William Henry Harrison
- Alexander William Holmes – sailor convicted of voluntary manslaughter (U.S. v. Holmes); pardoned
James K. Polk
- John C. Frémont – convicted by court martial of mutiny in 1848. Frémont later became the 1856 Republican candidate for the Presidency of the United States.
- Gideon Johnson Pillow – convicted by court martial of insubordination in 1848.
- Daniel Drayton and Edward Sayres – convicted in the Pearl incident (transporting slaves to freedom) in 1848; pardoned
- Noah Hanson – a free black man who was tried and convicted of assisting slaves to escape, convicted in 1851; pardoned in 1854; only known presidential pardon of a Black person for Underground Railroad activities.
- Brigham Young – pardoned for role in the 1857 Utah War.
- Daniel Vandersmith – a former judge, pardoned for forgery.
- 265 of 303 Dakota Indians who attacked white settlers in the Great Sioux Uprising of 1862.
- Clement Vallandigham – Copperhead Congressman from Ohio sentenced for disloyalty in 1863; sentence commuted, and deported to the Confederacy.
- Emilie Todd Helm - wife of Confederate General Benjamin Hardin Helm and half-sister of Mary Todd Lincoln
- Various men who enlisted in the army, but who were, among other circumstances, underage, bounty jumpers, or AWOL.
Democratic president Andrew Johnson pardoned about 7,000 people in the "over $20,000" class (taxable property over $20,000) by May 4, 1866. More than 600 prominent North Carolinians were pardoned just before the election of 1864. President Andrew Johnson pardoned, commuted or rescinded the convictions of 654 people. Among them are:
- Ex-Confederates – On Christmas Day, 1868, Johnson issued a full and unconditional pardon and amnesty to all former Confederates of the rebellion (earlier amnesties requiring signed oaths and excluding certain classes of people were issued by both Lincoln and Johnson). Among them were:
- Charles D. Anderson
- Richard H. Anderson
- Eli Metcalfe Bruce
- Horatio Washington Bruce
- Charles Clark
- Jefferson Davis
- Harris Flanagin
- Augustus Hill Garland
- Benjamin Harvey Hill
- Wade Keyes
- Enoch Louis Lowe
- Andrew Gordon Magrath
- Eugenius Aristides Nisbet
- James Byeram Owens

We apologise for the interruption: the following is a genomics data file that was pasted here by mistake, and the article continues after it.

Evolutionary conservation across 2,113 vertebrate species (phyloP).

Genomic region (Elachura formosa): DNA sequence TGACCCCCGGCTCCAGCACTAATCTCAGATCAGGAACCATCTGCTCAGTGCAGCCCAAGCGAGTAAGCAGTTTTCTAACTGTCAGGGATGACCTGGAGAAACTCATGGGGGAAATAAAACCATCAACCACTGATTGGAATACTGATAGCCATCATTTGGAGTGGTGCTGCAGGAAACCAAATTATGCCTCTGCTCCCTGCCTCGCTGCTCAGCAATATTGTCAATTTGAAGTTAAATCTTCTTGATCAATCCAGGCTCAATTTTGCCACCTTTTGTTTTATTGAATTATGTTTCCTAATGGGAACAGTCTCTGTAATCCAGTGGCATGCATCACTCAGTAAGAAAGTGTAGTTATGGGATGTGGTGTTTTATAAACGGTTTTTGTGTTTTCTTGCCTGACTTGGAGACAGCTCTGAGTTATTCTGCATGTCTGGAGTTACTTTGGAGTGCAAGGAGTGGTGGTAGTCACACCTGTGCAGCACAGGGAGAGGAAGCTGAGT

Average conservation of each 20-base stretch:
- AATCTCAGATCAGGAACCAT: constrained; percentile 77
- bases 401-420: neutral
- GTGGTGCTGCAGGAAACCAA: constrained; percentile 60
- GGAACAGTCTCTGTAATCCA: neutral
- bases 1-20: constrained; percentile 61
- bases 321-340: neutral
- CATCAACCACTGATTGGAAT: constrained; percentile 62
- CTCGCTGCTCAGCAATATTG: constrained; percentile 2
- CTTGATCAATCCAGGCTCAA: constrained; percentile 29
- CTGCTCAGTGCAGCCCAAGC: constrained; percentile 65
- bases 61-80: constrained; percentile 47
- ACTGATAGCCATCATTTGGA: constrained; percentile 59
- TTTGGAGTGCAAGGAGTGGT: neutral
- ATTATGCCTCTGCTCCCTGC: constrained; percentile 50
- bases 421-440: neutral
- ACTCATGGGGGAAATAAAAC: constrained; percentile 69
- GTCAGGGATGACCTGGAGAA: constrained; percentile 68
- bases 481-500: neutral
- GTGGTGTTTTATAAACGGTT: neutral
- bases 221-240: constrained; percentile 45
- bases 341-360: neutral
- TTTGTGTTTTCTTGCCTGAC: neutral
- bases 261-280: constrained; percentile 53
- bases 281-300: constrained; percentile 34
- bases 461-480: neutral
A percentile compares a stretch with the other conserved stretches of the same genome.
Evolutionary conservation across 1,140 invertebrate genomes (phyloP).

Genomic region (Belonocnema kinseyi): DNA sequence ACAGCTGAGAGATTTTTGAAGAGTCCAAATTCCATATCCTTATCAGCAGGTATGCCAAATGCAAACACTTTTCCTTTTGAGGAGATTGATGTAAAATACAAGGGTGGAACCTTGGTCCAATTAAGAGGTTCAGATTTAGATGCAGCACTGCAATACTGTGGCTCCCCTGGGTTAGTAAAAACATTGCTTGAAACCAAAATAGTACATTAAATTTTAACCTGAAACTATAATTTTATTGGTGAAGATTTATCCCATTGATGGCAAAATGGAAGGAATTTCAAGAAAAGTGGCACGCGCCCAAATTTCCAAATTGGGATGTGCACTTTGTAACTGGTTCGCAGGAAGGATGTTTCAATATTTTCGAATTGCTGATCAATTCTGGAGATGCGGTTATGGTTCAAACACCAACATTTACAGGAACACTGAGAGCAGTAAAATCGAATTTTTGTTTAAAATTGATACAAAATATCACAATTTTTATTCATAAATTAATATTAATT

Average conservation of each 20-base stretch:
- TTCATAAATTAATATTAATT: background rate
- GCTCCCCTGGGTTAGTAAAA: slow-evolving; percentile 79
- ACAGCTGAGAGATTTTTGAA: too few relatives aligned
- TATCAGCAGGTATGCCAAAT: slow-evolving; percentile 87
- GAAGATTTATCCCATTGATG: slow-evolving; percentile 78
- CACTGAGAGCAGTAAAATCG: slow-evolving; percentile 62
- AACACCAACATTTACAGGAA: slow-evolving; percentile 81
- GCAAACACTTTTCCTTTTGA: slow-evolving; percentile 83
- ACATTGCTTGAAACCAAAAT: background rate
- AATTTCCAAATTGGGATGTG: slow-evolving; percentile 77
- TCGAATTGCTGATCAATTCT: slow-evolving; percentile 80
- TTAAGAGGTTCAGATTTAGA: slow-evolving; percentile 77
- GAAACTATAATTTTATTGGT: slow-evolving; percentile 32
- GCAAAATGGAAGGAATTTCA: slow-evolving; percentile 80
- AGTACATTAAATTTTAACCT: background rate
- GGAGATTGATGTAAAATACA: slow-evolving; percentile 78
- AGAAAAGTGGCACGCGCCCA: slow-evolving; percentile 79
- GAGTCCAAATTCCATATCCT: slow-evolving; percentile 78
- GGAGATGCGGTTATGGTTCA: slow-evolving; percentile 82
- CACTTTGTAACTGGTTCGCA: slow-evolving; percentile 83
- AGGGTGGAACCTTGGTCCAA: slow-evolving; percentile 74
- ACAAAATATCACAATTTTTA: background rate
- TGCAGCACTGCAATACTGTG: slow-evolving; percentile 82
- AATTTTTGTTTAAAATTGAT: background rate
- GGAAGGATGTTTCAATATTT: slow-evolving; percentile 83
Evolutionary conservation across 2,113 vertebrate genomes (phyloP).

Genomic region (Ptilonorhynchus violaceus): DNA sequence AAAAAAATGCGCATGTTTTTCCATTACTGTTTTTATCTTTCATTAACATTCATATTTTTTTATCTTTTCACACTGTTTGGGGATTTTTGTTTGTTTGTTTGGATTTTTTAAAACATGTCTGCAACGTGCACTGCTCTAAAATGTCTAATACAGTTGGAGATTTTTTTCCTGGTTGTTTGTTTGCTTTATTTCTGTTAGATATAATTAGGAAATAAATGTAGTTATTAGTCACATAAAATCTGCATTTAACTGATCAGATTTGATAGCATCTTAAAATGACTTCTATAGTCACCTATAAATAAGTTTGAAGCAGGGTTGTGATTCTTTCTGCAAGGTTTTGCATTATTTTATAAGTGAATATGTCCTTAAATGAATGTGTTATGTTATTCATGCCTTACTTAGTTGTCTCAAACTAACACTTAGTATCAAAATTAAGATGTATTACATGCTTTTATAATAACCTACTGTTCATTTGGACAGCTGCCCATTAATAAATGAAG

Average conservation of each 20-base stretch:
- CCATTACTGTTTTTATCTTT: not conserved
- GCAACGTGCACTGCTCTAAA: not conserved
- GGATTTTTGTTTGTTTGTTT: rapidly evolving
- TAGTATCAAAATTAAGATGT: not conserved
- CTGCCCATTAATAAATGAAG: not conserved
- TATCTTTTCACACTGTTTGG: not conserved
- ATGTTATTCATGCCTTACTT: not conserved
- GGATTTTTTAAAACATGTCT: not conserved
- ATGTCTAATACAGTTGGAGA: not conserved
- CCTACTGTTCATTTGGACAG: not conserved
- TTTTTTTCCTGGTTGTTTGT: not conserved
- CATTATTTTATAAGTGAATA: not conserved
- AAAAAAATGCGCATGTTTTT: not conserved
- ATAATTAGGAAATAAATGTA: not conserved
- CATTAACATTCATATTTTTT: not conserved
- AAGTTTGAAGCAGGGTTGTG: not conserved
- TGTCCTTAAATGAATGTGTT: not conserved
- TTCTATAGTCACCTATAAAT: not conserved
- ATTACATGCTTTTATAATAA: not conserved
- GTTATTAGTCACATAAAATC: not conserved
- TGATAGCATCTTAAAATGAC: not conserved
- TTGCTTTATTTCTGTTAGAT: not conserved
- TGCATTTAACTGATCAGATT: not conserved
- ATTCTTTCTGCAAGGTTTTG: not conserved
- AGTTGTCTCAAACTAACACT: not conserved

- Walter Preston
- James Seddon
- Alexander H. Stephens
- George Trenholm
- Samuel Arnold – charged with conspiring to murder Lincoln
- Samuel Mudd – charged with conspiring to murder Lincoln
- Edmund Spangler – charged with conspiring to murder Lincoln
Ulysses S. Grant
- Ex-Confederate leaders – All but 500 former top Confederate leaders were pardoned when President Grant signed the Amnesty Act of 1872.
Rutherford B. Hayes
James A. Garfield
Republican president James A. Garfield was one of only two presidents who issued no pardons, the other being William Henry Harrison. This is because Garfield only served a few months before being assassinated.
Chester A. Arthur
- Fitz John Porter – former Army officer court-martialed in 1863 for his actions at the Second Battle of Bull Run; sentence commuted in 1886
- James Brooks – Texas Ranger indicted for manslaughter in 1883; pardoned in 1886 after lobbying from his fellow Rangers
- Rudger Clawson – A Latter-Day Saint convicted of polygamy in 1882; pardoned in 1887
- David King Udall – convicted on perjury charges; spent 3 months in prison; full and unconditional pardon in 1885
- "Billy Wilson" (David L. Anderson) – outlaw and associate of Billy the Kid; pardoned in 1896
- Members of the Church of Jesus Christ of Latter-day Saints – On January 4, 1893, granted amnesty and pardon for the offense of engaging in polygamous or plural marriage to members of The Church of Jesus Christ of Latter-day Saints.
- Alexander McKenzie – North Dakota political activist convicted of contempt of court in 1901; pardoned after spending three months in prison
- Charles Chilton Moore – Atheist newspaper publisher jailed for sending obscene material in the mail in 1899; sentence commuted after six months in prison
- Servillano Aquino – Filipino general received death sentence in 1902 for anti-American activities in the Philippines; pardoned after 2 years
- Al Jennings – former train robber sentenced to life in prison for robbery in 1899, freed on technicality three years later; pardoned in 1904
- Stephen A. Douglas Puter – convicted of land fraud in 1906; pardoned after 18 months so he could turn state's evidence